The location at Cwm Bach close to the little valley was typical. “Cattle were the mainstay of some farm economies, and other Illuest had beginnings as very modest dairy buildings a distance from the parent farm”.
Reportedly the cottage had a close connection with a large house close to Rhayader,
called Newhouse on modern maps. Cwm Bach was no doubt one of the places an active sheep raising (pic14).
Basically, the cottage contained five rooms noted on the 1911 census – “a handful of quartzite stones stand out from the more regular courses of local stone“. Apparently, it was a tradition for the quartz to be used as a good luck charm in a new home.
In 1952 Scott’s Family moved out. Since that time the cottage was going down. After a couple years were only walls, without a roof.
Currently, Lluest Cwm Bach is the newest MBA-supported bothies. It was renovated in 2013 by MBA (Mountain Bothy Association) and Ellan Valley Trust. It really looks like a brand-new hut that looks very well maintained and always ready for active use. It is a really nice wild place to hike in!
We woke up around 10am. It seemed all night long that someone is coming. It could be strange because of the nighttime and poor accessibility from the nearest roads. They were a sheep, which was in the vicinity of the shed. We decided back to our car and go visit the surrounding area. I can admit, that Elav Valley is very nice (Pic. 16,17,18).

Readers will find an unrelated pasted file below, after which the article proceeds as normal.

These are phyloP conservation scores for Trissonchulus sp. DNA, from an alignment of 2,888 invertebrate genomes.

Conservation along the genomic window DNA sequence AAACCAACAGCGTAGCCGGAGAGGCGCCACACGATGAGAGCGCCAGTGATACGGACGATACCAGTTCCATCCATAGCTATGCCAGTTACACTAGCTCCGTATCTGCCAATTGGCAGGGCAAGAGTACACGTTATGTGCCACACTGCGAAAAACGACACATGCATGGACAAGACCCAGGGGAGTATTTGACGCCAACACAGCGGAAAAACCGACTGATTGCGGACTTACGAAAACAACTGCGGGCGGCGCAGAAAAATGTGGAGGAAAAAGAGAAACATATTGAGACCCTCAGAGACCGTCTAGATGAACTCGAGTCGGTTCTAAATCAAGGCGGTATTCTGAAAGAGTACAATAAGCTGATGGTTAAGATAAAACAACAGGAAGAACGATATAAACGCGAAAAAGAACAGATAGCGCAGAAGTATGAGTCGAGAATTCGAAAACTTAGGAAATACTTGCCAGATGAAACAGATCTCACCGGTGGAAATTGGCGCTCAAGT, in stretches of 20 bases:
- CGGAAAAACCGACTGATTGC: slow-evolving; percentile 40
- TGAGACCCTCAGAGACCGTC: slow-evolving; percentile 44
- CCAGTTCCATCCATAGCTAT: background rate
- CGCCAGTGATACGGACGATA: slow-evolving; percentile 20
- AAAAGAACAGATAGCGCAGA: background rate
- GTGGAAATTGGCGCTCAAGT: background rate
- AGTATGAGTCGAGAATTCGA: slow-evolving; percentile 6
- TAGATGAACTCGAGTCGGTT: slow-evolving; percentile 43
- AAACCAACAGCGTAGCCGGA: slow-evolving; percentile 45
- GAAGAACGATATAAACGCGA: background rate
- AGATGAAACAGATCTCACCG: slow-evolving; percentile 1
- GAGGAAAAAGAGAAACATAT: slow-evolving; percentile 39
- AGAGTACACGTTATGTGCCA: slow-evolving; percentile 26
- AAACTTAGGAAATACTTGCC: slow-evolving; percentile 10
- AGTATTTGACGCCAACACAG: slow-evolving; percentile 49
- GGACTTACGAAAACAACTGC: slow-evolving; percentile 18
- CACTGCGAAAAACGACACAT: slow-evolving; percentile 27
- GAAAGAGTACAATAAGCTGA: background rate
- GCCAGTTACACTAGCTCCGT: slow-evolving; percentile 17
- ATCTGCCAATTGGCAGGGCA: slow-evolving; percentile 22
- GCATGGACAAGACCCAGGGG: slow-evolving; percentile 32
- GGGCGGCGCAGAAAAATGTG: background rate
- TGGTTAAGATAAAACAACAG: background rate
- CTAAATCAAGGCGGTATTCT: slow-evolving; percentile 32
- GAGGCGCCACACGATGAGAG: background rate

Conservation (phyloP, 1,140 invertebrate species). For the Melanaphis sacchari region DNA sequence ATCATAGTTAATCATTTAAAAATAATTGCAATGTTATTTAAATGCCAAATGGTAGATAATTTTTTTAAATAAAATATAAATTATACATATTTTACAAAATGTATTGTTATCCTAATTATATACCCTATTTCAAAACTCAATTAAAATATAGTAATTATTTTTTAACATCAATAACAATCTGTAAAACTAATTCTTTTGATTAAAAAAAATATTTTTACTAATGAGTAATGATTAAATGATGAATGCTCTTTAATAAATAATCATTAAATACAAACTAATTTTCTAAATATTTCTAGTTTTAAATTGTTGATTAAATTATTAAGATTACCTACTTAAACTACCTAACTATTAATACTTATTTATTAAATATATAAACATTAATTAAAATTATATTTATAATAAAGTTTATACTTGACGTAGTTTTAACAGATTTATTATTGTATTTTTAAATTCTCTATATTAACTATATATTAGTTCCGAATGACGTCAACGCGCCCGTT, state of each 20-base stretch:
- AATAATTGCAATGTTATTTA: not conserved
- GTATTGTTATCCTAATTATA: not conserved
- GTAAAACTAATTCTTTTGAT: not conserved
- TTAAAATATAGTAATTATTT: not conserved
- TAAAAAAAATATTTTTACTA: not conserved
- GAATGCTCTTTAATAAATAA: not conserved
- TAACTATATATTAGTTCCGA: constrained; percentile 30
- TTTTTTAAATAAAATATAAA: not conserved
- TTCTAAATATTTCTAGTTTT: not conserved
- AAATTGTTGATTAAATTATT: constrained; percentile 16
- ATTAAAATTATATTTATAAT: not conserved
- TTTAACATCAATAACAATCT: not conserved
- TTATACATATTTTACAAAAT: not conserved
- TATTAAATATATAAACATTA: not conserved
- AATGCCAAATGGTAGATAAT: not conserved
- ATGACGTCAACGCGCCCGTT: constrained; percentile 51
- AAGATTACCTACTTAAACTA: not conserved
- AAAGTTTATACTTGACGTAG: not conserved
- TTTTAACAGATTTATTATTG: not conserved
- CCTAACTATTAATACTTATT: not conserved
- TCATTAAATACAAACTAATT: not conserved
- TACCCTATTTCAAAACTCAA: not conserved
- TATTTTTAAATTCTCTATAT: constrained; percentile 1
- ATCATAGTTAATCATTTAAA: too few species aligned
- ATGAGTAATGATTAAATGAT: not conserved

I can also recommend going to the Plynlimon area, close to Aberystwyth (Pic. 19,20)
We were back to the Bothy around 7pm using a different, shorter way directly from a car park near the Afon Elan river. That idea wasn’t good, because we underwent a lot of difficulties with water and mud-soaked moors.
Sunday – time to back
Sunday morning was pretty good and warm. We left the Cwm Bach at 10am and came across
unpleasant moors again and approach our car around half an hour later.
Our way was very long because we wanted to see other places en route. We have been to Llandrindod Wells, Kington, Hereford, and Gloucester (Pic. 22 – 27).
B. Tony, 2013, Lluest Cwm Bach – birth of a new bothy, MBA support materials